A message from cartoonist Peter Schrank

We cartoonists have a dilemma:  like all decent people we hope for a better world, yet we depend for our livelihood on a world of lies, deceit, broken promises and violence.

For us, bad news is good news.

We wake up every morning looking for something to rail against, something to upset us, to make us righteously angry and to motivate us.
From this perspective 2016 was a particularly good year. We've had the humanitarian disasters of the War in Syria and the migrant crisis, we've had Brexit, Donald Trump and the rise of populism in the west. These events have stoked our paranoia, raised our anxieties, given us new causes and targets, and hopefully made us raise our game.

Donald Trump is the perfect example of bad news being good news for cartoonists and satirists: the prospect of a man so seemingly shallow, vulgar and objectionable, a man of such ludicrous appearance, occupying the most powerful office on the planet must fill every right thinking person with horror. Yet to satirists he's a gift, a source of endless inspiration.

Equally the brexiteers with their deceitful pre-referendum campaign... a disaster for the UK and the EU, but delicious inspiration to us.

So cartoonists and satirists are a little like vultures: we depend on death, deceit and destruction for the survival of our profession.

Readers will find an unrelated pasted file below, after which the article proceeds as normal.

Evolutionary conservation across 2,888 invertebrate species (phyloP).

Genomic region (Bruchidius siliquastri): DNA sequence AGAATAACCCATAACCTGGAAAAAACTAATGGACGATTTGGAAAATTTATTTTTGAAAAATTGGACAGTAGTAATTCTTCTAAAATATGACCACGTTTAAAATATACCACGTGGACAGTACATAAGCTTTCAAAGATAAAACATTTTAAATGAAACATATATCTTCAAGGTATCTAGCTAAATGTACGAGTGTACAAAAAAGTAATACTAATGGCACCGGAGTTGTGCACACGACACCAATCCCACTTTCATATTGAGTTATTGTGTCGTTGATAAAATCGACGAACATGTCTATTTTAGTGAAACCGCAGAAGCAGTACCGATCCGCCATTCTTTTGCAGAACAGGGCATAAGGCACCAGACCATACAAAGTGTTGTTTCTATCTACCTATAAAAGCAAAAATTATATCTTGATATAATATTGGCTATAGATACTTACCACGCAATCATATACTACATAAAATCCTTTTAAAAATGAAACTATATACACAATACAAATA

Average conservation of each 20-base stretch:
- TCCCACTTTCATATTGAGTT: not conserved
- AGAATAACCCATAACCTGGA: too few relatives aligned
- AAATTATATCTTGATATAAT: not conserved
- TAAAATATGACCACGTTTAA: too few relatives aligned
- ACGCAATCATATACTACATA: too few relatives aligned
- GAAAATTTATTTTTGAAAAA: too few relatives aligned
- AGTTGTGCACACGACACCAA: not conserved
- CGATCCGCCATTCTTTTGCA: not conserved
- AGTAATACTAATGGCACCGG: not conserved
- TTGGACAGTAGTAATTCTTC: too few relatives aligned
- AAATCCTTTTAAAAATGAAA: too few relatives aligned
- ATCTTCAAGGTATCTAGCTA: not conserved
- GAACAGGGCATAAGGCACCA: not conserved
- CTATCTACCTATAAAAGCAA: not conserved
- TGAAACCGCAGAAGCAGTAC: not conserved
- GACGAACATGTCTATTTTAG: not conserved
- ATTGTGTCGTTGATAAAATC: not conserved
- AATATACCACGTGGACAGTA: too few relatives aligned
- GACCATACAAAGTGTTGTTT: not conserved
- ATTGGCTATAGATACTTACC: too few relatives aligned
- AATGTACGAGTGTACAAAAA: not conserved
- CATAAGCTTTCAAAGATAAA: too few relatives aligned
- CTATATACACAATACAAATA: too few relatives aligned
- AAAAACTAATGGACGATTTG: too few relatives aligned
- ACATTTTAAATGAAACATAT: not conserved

However, there is another side to this. I believe the cartoonist  has a moral obligation.
He should, with his sharp pointy pen as a weapon, be ready to ride to the rescue of the downtrodden, the repressed  and the dispossessed. Satirists should always be on the side of the afflicted, those who can't help themselves, and  should ultimately remain impartial, judicious, fair. I think it's wrong to attack a politician for the sake of it, to automatically suspect corruption and self interest. We should give those in power the benefit of the doubt, save our scorn for after they've let us down.

One of the problems with world affairs, particularly in the west, is an all-encompassing cynicism, the kind of thinking that, for example, claims that Trump and Clinton are as bad as each other. Lazy thinking, almost comforting. Why bother, everything is going to hell anyway. This is a dangerous fallacy, which cartoonists, satirists and all professional cynics must not help to perpetuate. Particularly in a world where even the truth and facts are contested. However much we exaggerate, blow things out of proportion, strain for a laugh, we must still stick up for the truth.

Perhaps some of this sounds pretentious. What are we talking about here? A little drawing buried in the back pages of a newspaper or a website. Drowned out by all the noise of rolling news,  endless chat, tweets and blogs. Something to briefly smirk or chuckle over, only to move on and instantly forget. After all it's funny, and funny is not serious.

But it's still a job to be taken seriously. And a job, which is a lot of fun, in spite of all the gloom.

Peter Schrank

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